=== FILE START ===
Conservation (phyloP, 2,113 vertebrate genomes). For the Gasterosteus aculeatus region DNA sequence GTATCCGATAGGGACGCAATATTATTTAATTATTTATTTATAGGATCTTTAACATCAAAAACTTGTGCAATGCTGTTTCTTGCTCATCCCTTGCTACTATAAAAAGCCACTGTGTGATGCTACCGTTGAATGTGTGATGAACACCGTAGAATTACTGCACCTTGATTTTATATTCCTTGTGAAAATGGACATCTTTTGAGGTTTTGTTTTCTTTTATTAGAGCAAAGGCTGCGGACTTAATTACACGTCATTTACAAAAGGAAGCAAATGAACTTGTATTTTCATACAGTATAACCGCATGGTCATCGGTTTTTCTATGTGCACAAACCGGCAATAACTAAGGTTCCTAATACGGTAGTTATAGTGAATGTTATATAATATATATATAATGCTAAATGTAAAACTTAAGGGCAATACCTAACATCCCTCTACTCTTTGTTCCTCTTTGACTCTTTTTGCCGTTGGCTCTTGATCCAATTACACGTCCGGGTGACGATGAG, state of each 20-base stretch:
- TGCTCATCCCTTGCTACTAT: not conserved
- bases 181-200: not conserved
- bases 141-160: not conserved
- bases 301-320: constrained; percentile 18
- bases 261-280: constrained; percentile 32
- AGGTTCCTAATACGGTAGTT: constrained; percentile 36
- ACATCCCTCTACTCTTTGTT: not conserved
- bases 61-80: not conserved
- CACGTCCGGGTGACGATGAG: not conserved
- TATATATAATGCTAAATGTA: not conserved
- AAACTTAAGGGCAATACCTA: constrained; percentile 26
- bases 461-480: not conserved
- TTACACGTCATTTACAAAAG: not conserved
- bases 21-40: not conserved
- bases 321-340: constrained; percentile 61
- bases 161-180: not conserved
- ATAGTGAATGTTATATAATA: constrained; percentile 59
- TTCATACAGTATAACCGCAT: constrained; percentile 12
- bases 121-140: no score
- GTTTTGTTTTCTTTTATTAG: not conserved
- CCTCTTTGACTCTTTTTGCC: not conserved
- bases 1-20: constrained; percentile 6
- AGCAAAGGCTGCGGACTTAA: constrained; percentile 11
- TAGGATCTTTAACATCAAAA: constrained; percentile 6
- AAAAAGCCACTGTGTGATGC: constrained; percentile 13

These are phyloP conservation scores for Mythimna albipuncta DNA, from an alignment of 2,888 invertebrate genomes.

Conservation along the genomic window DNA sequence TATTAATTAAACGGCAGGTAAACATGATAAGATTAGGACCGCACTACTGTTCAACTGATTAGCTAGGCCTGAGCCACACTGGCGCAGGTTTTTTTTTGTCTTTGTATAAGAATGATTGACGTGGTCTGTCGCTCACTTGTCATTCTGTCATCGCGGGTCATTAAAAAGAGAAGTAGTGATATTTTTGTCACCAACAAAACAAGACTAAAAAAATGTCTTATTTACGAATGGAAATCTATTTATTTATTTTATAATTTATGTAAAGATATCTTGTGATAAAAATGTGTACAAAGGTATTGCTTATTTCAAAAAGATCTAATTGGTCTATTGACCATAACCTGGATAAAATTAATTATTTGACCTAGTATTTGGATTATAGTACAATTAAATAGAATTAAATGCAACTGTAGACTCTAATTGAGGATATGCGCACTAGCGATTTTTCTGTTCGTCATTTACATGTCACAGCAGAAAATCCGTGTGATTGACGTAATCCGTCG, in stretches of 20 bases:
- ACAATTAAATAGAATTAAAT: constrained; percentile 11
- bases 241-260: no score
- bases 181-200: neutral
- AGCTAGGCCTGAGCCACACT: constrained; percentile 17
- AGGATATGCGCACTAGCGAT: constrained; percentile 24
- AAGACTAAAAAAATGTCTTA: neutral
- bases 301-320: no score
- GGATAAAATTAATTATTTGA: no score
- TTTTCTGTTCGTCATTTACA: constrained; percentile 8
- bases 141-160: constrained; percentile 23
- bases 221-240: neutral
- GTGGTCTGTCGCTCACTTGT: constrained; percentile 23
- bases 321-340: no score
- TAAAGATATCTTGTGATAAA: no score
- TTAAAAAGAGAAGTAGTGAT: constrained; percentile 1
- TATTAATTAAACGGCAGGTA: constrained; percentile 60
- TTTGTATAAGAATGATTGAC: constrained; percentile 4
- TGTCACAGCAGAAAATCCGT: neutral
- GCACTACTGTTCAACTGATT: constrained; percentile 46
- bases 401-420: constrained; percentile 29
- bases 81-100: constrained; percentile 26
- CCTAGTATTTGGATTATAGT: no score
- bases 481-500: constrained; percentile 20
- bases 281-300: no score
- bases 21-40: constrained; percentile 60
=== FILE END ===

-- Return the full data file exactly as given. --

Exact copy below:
Conservation (phyloP, 2,113 vertebrate genomes). For the Gasterosteus aculeatus region DNA sequence GTATCCGATAGGGACGCAATATTATTTAATTATTTATTTATAGGATCTTTAACATCAAAAACTTGTGCAATGCTGTTTCTTGCTCATCCCTTGCTACTATAAAAAGCCACTGTGTGATGCTACCGTTGAATGTGTGATGAACACCGTAGAATTACTGCACCTTGATTTTATATTCCTTGTGAAAATGGACATCTTTTGAGGTTTTGTTTTCTTTTATTAGAGCAAAGGCTGCGGACTTAATTACACGTCATTTACAAAAGGAAGCAAATGAACTTGTATTTTCATACAGTATAACCGCATGGTCATCGGTTTTTCTATGTGCACAAACCGGCAATAACTAAGGTTCCTAATACGGTAGTTATAGTGAATGTTATATAATATATATATAATGCTAAATGTAAAACTTAAGGGCAATACCTAACATCCCTCTACTCTTTGTTCCTCTTTGACTCTTTTTGCCGTTGGCTCTTGATCCAATTACACGTCCGGGTGACGATGAG, state of each 20-base stretch:
- TGCTCATCCCTTGCTACTAT: not conserved
- bases 181-200: not conserved
- bases 141-160: not conserved
- bases 301-320: constrained; percentile 18
- bases 261-280: constrained; percentile 32
- AGGTTCCTAATACGGTAGTT: constrained; percentile 36
- ACATCCCTCTACTCTTTGTT: not conserved
- bases 61-80: not conserved
- CACGTCCGGGTGACGATGAG: not conserved
- TATATATAATGCTAAATGTA: not conserved
- AAACTTAAGGGCAATACCTA: constrained; percentile 26
- bases 461-480: not conserved
- TTACACGTCATTTACAAAAG: not conserved
- bases 21-40: not conserved
- bases 321-340: constrained; percentile 61
- bases 161-180: not conserved
- ATAGTGAATGTTATATAATA: constrained; percentile 59
- TTCATACAGTATAACCGCAT: constrained; percentile 12
- bases 121-140: no score
- GTTTTGTTTTCTTTTATTAG: not conserved
- CCTCTTTGACTCTTTTTGCC: not conserved
- bases 1-20: constrained; percentile 6
- AGCAAAGGCTGCGGACTTAA: constrained; percentile 11
- TAGGATCTTTAACATCAAAA: constrained; percentile 6
- AAAAAGCCACTGTGTGATGC: constrained; percentile 13

These are phyloP conservation scores for Mythimna albipuncta DNA, from an alignment of 2,888 invertebrate genomes.

Conservation along the genomic window DNA sequence TATTAATTAAACGGCAGGTAAACATGATAAGATTAGGACCGCACTACTGTTCAACTGATTAGCTAGGCCTGAGCCACACTGGCGCAGGTTTTTTTTTGTCTTTGTATAAGAATGATTGACGTGGTCTGTCGCTCACTTGTCATTCTGTCATCGCGGGTCATTAAAAAGAGAAGTAGTGATATTTTTGTCACCAACAAAACAAGACTAAAAAAATGTCTTATTTACGAATGGAAATCTATTTATTTATTTTATAATTTATGTAAAGATATCTTGTGATAAAAATGTGTACAAAGGTATTGCTTATTTCAAAAAGATCTAATTGGTCTATTGACCATAACCTGGATAAAATTAATTATTTGACCTAGTATTTGGATTATAGTACAATTAAATAGAATTAAATGCAACTGTAGACTCTAATTGAGGATATGCGCACTAGCGATTTTTCTGTTCGTCATTTACATGTCACAGCAGAAAATCCGTGTGATTGACGTAATCCGTCG, in stretches of 20 bases:
- ACAATTAAATAGAATTAAAT: constrained; percentile 11
- bases 241-260: no score
- bases 181-200: neutral
- AGCTAGGCCTGAGCCACACT: constrained; percentile 17
- AGGATATGCGCACTAGCGAT: constrained; percentile 24
- AAGACTAAAAAAATGTCTTA: neutral
- bases 301-320: no score
- GGATAAAATTAATTATTTGA: no score
- TTTTCTGTTCGTCATTTACA: constrained; percentile 8
- bases 141-160: constrained; percentile 23
- bases 221-240: neutral
- GTGGTCTGTCGCTCACTTGT: constrained; percentile 23
- bases 321-340: no score
- TAAAGATATCTTGTGATAAA: no score
- TTAAAAAGAGAAGTAGTGAT: constrained; percentile 1
- TATTAATTAAACGGCAGGTA: constrained; percentile 60
- TTTGTATAAGAATGATTGAC: constrained; percentile 4
- TGTCACAGCAGAAAATCCGT: neutral
- GCACTACTGTTCAACTGATT: constrained; percentile 46
- bases 401-420: constrained; percentile 29
- bases 81-100: constrained; percentile 26
- CCTAGTATTTGGATTATAGT: no score
- bases 481-500: constrained; percentile 20
- bases 281-300: no score
- bases 21-40: constrained; percentile 60